Modern Imperial Drama
Modern Imperial theatre has been split into three camps. The "true" theatre is based on the earliest styles, but with all of the spectacle that can be garnered from modern technology. Costumes are elaborate and gorgeous, but heavy and awkward. The masks tend to muffle the actor's voices, but since most of the plays are conducted in High Imperial anyway, not much is lost. Each production is lavishly prepared, with pyrotechnics, a huge cast, and as many novelties as can be devised. Sometimes live tembu are ridden into the stage; one company showered the audience in gold. They can afford it, since very little in the way of blocking or other direction is needed; each play had a traditional set of rigidly stylized movements and inflections, which young actors learn from the old masters.

The second camp consists of young artists and intellectuals, who write their own scripts or re-interpret older ones. These plays are more naturalistic than the spectacles, and some are truly powerful; they often address issues at hand in the Empire today. As with any avante-garde movement, however, there are playwrights and directors out for shock value. An entire theatre company was once imprisoned when the lead actor slaughtered a goat on the stage and threw its blood on his costars and the audience. Stylistically, this school is a conscious rejection of the trappings of the spectacles, with simple costumes and little in the way of sets.

The third group is the popular drama, plays put on for the lower classes to titillate and entertain. Some are based on myths or history, but so aggrandized that they are barely recognizable; others are original blends of comedy, drama, romance and singing that get churned out by the dozens every year. These are low-budget productions that manage as much spectacle as they can; this frequently involves using real blood in fight scenes and skimpy constumes. Few are presented in theatres, but wagons or portable stages can be put up in a jiffy.

The worst of the worst (from the perspective of the "real" dramatists, whoever they are) are plays based on the Llaza tale (a misnomer) in which each actor has a wildly exaggerated character with which they improvise the entire production. The general rule of these plays: bawdy humor, lots of fighting, lots of romance and a whole lot of slapstick. The Anhuine states were heavily influence by Imperial theatre, but since the rebellion have begun to break the mold in unexpected ways.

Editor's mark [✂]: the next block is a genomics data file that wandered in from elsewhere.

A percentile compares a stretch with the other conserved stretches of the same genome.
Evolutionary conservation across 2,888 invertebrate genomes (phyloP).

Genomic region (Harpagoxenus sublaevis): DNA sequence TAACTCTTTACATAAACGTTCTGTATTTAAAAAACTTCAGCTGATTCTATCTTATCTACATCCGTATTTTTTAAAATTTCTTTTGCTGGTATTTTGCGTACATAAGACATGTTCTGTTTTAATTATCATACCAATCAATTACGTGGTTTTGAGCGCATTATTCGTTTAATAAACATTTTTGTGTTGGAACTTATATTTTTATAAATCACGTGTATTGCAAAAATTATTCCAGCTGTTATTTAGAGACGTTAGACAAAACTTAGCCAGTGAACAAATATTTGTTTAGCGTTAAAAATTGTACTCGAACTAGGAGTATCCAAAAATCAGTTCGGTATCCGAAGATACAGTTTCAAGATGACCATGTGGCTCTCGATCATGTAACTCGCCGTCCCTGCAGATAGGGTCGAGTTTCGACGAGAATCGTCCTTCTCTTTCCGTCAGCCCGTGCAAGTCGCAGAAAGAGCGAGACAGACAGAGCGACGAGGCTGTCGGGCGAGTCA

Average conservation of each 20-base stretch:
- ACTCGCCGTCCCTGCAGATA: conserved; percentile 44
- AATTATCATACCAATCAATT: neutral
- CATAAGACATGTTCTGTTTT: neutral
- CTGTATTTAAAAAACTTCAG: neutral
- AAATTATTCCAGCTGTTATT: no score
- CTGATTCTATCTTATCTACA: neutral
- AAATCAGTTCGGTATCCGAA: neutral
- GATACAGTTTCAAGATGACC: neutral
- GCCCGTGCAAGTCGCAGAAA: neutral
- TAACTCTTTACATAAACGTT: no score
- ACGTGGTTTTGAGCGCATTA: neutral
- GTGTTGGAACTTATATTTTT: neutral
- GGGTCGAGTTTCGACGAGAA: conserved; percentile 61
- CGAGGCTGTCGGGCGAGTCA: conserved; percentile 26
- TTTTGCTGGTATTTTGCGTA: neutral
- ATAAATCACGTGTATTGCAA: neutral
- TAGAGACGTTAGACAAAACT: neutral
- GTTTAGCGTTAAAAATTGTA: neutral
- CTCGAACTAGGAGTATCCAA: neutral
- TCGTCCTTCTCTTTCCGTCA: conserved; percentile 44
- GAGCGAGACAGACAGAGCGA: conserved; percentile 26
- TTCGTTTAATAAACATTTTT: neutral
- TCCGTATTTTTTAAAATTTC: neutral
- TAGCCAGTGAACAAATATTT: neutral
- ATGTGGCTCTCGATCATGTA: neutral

Since theatre was originally designed with an informative purpose, then in a properly laid out geomantic town the theatre should be in the western quarter with the schools etc. Such a place may well refuse to allow the more "entertaining" plays to be put on within its walls.

Empire of Splendour
Imperial Culture
Imperial Geomancy
Obrenje Music
The Obrenaj are very fond of singing, preferably with others. Styles range from playful or romantic duets over popular communal evening singing sessions to the high culture of thunderous orchestrated choral music. The pride of Obrenje musical culture is the Prazna Ingo, the largest professional choir of the Society. Its fame has spread far across the borders of Obrenaja and is known even to connoisseurs of the former Empire. The name means "thousand voices", where thousand is counted in the octal system, amounting to 512 in our decimal notation. It might appear to be an exaggerated number of singers, but necessary to do justice to Dostajar's earth-quaking "Tempest for the Six-Voiced Choir".

The Charo
A salsham'ai instrument, resembling something like an eight stringed voila, held with the soundbox in the lap and the fretboard between the legs. The "fingering" is done with the feet; the instrument is played with a bow, like a violin, but it's highly arched so that the string tension can be changed while playing. The bass version has such long strings that the large soundbox sits behind the player's head. (Hearing loss is a common ailment in salsham'ai who play it).

Surface Tension Mosaics
A visual art, and a pass-time of the rich and idle, the construction of a surface tension mosaic requires a dish full of water on a very stable stand, a number of tiny enameled metal spheres, and a great deal of patience and care. These metal spheres are so small that when placed very gently on the surface of still water, they do not sink, but rather sit upon the surface. If the water is kept extremely still, they'll even stay in one place.
So, how does one make an art form out of this?
Well, the water's edge is basically static. It's possible to construct a mosaic by constructing concentric rings around the rim of your container. With many little spheres of many colours, you can draw pretty pictures. Cheaters freeze their water, arrange their decoration, and then - this is important - melt it from the bottom up. Unfortunately, water tends to evaporate, and one of these will be destroyed by any kind of disturbance, so, laborious as it is, it creates very temporary pieces.

Traditional Imperial Theatre
Most of the traditional Imperial play-forms fall into some fairly rigid categories: the Historical Epic, the Religious Pageant, the Morality Play, etc.. They're all intended to edify the viewer, although the only people who really understand them fully anymore are theatrical scholars. "Yes, yes, you see the three girls clad in red bearing tembu-horn cups following the choragos? They were first introduced by Bharatsupol to symbolize the horrors of an unjust, the man in the blue cape with the lute is something I was saying, that girls..."